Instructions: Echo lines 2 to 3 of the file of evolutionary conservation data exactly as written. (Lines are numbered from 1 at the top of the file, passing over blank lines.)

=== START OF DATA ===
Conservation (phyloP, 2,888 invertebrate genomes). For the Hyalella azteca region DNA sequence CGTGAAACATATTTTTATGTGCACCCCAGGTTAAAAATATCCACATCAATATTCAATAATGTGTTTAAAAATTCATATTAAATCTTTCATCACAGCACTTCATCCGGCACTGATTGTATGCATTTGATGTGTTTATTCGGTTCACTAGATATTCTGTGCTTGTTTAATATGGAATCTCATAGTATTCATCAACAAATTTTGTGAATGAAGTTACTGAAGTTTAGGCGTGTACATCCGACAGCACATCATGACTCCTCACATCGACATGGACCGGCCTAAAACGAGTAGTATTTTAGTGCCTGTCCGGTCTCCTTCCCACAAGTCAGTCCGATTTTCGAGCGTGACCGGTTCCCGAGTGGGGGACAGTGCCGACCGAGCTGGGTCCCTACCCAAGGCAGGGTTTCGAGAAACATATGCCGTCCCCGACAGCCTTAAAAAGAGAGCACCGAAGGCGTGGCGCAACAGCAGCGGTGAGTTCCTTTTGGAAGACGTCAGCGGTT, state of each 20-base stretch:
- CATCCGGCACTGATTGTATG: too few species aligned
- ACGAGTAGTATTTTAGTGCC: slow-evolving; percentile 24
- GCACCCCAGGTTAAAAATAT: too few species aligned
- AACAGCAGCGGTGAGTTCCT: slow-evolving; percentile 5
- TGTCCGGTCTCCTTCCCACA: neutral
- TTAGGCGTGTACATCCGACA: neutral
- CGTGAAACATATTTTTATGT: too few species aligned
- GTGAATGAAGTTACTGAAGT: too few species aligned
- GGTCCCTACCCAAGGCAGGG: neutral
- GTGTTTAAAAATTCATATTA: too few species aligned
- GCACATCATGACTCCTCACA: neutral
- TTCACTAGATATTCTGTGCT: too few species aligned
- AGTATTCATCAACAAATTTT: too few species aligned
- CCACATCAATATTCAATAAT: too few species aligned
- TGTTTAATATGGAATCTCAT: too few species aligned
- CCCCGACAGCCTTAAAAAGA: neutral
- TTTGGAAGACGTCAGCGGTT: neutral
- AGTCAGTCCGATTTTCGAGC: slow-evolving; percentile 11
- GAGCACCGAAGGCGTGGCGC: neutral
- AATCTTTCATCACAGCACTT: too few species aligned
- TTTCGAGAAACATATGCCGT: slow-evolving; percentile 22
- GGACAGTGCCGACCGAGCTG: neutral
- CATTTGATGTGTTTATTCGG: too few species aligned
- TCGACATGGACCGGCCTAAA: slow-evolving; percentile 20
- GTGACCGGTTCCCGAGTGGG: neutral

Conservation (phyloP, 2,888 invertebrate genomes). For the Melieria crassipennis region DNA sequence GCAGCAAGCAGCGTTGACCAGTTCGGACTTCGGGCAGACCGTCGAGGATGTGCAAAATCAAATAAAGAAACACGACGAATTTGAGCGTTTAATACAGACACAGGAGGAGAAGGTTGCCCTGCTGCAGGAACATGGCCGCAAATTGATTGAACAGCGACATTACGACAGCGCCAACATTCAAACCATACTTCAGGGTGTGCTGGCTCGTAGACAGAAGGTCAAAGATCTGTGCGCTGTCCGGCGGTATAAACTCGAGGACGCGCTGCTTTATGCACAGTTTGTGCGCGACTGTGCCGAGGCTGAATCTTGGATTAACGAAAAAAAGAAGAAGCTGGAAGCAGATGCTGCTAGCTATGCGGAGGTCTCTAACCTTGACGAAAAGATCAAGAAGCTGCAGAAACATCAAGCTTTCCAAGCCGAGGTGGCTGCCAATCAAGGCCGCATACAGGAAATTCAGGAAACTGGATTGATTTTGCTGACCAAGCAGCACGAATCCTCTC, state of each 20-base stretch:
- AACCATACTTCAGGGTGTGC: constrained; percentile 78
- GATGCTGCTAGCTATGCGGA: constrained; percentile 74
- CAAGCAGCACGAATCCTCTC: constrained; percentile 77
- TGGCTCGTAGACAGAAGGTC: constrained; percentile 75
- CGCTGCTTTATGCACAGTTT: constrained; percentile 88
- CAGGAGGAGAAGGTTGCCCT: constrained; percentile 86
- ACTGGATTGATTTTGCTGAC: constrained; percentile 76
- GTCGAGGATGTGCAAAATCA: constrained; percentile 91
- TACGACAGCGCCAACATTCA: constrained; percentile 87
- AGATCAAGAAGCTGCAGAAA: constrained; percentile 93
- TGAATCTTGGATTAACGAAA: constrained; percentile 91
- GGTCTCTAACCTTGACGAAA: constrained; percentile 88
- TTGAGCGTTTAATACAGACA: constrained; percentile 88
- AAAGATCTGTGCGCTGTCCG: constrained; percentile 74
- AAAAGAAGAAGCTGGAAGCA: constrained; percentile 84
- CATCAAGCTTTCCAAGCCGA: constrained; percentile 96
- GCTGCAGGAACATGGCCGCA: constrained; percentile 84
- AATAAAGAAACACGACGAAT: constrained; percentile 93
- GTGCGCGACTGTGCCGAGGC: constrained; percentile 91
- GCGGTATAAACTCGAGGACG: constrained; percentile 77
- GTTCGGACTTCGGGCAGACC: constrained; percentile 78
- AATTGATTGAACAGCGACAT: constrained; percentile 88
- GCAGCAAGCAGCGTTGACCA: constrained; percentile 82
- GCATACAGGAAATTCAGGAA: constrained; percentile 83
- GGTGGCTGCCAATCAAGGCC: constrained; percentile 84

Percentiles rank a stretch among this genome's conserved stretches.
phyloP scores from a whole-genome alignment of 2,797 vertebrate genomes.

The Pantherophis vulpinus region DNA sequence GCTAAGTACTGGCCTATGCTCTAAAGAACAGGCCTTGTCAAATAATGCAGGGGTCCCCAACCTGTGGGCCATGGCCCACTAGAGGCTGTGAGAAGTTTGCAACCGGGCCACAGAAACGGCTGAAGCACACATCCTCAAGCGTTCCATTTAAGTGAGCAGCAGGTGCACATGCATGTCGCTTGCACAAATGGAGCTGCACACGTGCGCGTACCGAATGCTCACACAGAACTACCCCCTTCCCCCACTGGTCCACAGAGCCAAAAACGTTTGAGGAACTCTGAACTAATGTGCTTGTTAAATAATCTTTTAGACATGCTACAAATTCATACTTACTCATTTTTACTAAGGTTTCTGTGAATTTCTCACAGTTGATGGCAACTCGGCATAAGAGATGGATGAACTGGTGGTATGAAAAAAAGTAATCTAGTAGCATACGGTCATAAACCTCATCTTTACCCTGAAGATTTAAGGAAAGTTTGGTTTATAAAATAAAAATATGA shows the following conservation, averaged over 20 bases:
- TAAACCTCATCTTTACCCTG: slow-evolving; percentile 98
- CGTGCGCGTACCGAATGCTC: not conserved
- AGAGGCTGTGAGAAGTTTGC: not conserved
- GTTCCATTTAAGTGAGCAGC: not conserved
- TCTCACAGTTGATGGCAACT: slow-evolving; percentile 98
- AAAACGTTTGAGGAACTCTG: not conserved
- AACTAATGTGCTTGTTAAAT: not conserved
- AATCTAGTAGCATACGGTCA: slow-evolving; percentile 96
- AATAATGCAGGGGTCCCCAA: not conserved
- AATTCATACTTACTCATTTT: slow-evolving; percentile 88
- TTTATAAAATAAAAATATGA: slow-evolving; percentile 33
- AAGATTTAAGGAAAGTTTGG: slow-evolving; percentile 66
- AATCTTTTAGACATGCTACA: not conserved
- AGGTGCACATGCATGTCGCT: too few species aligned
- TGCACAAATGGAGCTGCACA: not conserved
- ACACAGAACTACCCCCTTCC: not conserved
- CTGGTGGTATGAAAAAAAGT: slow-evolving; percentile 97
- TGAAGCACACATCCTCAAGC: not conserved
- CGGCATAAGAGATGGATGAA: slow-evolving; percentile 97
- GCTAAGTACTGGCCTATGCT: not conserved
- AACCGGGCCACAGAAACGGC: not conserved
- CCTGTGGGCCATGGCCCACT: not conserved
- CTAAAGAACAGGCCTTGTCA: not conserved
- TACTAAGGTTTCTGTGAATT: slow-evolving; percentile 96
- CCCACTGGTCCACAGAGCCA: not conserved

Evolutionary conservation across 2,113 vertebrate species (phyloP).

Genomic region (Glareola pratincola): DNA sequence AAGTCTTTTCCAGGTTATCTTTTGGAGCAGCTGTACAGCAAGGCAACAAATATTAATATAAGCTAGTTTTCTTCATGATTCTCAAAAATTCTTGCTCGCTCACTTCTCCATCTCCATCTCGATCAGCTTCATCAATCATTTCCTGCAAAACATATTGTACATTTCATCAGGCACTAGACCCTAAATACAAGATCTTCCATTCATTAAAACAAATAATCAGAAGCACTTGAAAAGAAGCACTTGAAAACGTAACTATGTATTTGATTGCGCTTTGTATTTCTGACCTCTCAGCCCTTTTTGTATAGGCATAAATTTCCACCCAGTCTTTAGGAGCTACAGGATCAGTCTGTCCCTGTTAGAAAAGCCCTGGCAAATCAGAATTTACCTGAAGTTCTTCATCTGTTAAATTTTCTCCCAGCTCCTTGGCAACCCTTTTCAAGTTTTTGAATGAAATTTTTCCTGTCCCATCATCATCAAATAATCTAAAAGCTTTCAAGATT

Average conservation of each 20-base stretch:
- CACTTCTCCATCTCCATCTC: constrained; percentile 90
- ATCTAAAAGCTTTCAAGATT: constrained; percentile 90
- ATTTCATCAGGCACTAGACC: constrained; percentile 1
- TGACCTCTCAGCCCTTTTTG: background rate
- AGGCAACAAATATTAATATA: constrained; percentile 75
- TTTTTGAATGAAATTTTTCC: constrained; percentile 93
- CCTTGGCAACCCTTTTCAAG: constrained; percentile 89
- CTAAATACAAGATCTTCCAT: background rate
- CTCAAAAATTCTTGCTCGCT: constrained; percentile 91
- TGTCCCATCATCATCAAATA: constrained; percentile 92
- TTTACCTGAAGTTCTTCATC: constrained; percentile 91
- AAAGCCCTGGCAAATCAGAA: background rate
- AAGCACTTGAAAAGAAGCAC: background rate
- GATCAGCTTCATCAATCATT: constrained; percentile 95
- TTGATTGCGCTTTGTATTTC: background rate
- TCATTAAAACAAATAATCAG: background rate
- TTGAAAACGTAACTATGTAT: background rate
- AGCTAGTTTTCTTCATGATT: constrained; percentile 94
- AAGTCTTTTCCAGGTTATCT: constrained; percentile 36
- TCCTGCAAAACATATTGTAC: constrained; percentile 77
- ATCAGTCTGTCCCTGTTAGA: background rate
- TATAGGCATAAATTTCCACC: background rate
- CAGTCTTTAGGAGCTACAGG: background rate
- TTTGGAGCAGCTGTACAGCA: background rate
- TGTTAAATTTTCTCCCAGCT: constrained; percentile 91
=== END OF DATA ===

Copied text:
- CATCCGGCACTGATTGTATG: too few species aligned
- ACGAGTAGTATTTTAGTGCC: slow-evolving; percentile 24